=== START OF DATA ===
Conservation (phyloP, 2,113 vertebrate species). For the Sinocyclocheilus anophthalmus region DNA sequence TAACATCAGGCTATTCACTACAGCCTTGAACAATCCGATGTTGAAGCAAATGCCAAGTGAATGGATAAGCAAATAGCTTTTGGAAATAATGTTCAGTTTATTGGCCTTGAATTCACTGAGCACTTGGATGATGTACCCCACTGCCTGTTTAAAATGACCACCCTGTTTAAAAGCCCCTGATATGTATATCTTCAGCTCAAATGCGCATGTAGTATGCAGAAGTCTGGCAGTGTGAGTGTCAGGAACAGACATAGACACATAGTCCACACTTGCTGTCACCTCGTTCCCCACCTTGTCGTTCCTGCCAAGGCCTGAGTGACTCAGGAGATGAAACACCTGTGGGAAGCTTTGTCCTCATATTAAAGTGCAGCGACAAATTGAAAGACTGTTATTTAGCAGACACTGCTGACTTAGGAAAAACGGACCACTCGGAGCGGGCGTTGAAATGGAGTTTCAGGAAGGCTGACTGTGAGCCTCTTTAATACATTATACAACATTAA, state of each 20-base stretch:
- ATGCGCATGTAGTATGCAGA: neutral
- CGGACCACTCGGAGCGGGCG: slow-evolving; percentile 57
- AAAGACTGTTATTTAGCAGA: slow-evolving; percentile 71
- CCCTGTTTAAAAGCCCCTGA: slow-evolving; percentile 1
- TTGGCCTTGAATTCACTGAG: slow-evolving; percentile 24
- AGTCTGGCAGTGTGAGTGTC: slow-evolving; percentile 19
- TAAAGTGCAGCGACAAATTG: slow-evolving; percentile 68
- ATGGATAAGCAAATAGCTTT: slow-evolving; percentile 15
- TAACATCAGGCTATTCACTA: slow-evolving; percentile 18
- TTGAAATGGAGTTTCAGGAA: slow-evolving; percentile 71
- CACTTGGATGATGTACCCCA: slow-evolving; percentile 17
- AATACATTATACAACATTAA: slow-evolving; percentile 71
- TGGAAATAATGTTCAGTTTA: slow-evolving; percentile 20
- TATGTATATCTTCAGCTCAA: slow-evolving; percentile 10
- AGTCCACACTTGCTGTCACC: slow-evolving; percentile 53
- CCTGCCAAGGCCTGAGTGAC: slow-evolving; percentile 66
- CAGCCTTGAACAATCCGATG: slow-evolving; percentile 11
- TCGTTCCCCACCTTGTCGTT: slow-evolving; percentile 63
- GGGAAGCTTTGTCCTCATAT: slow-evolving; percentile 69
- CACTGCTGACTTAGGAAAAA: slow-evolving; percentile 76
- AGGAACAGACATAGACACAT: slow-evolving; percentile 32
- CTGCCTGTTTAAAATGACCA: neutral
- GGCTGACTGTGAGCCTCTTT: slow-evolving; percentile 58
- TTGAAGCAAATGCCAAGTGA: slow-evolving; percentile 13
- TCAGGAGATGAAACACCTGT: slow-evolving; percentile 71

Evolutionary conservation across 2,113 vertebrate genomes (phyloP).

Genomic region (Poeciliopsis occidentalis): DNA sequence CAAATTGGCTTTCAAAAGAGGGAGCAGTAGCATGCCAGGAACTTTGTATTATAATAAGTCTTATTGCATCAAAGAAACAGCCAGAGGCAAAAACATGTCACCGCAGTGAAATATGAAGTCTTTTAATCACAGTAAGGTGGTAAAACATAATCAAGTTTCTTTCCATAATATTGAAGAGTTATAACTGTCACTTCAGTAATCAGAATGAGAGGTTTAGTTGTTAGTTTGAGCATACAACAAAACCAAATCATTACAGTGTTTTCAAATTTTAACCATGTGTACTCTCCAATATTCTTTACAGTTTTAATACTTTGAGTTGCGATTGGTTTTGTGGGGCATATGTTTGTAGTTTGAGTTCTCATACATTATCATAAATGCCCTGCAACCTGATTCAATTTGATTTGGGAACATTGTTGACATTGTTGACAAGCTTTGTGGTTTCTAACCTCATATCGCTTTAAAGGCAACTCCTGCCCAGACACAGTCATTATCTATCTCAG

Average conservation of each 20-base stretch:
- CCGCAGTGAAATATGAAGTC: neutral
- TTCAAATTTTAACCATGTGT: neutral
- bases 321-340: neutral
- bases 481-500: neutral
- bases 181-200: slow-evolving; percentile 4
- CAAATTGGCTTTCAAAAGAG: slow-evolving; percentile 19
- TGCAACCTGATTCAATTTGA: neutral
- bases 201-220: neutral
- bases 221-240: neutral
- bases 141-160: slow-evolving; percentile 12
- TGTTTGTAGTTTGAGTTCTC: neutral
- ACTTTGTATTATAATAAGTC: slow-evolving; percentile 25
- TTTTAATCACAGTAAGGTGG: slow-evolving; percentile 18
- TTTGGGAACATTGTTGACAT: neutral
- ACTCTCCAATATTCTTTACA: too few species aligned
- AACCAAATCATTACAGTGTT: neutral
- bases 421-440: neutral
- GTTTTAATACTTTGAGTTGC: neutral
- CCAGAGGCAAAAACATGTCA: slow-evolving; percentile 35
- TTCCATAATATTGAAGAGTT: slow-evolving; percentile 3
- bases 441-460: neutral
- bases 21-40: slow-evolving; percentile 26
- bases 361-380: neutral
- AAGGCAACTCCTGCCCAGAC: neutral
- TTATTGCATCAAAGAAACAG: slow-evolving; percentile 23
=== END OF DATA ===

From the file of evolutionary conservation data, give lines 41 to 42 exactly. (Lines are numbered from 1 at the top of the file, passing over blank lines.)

- ACTTTGTATTATAATAAGTC: slow-evolving; percentile 25
- TTTTAATCACAGTAAGGTGG: slow-evolving; percentile 18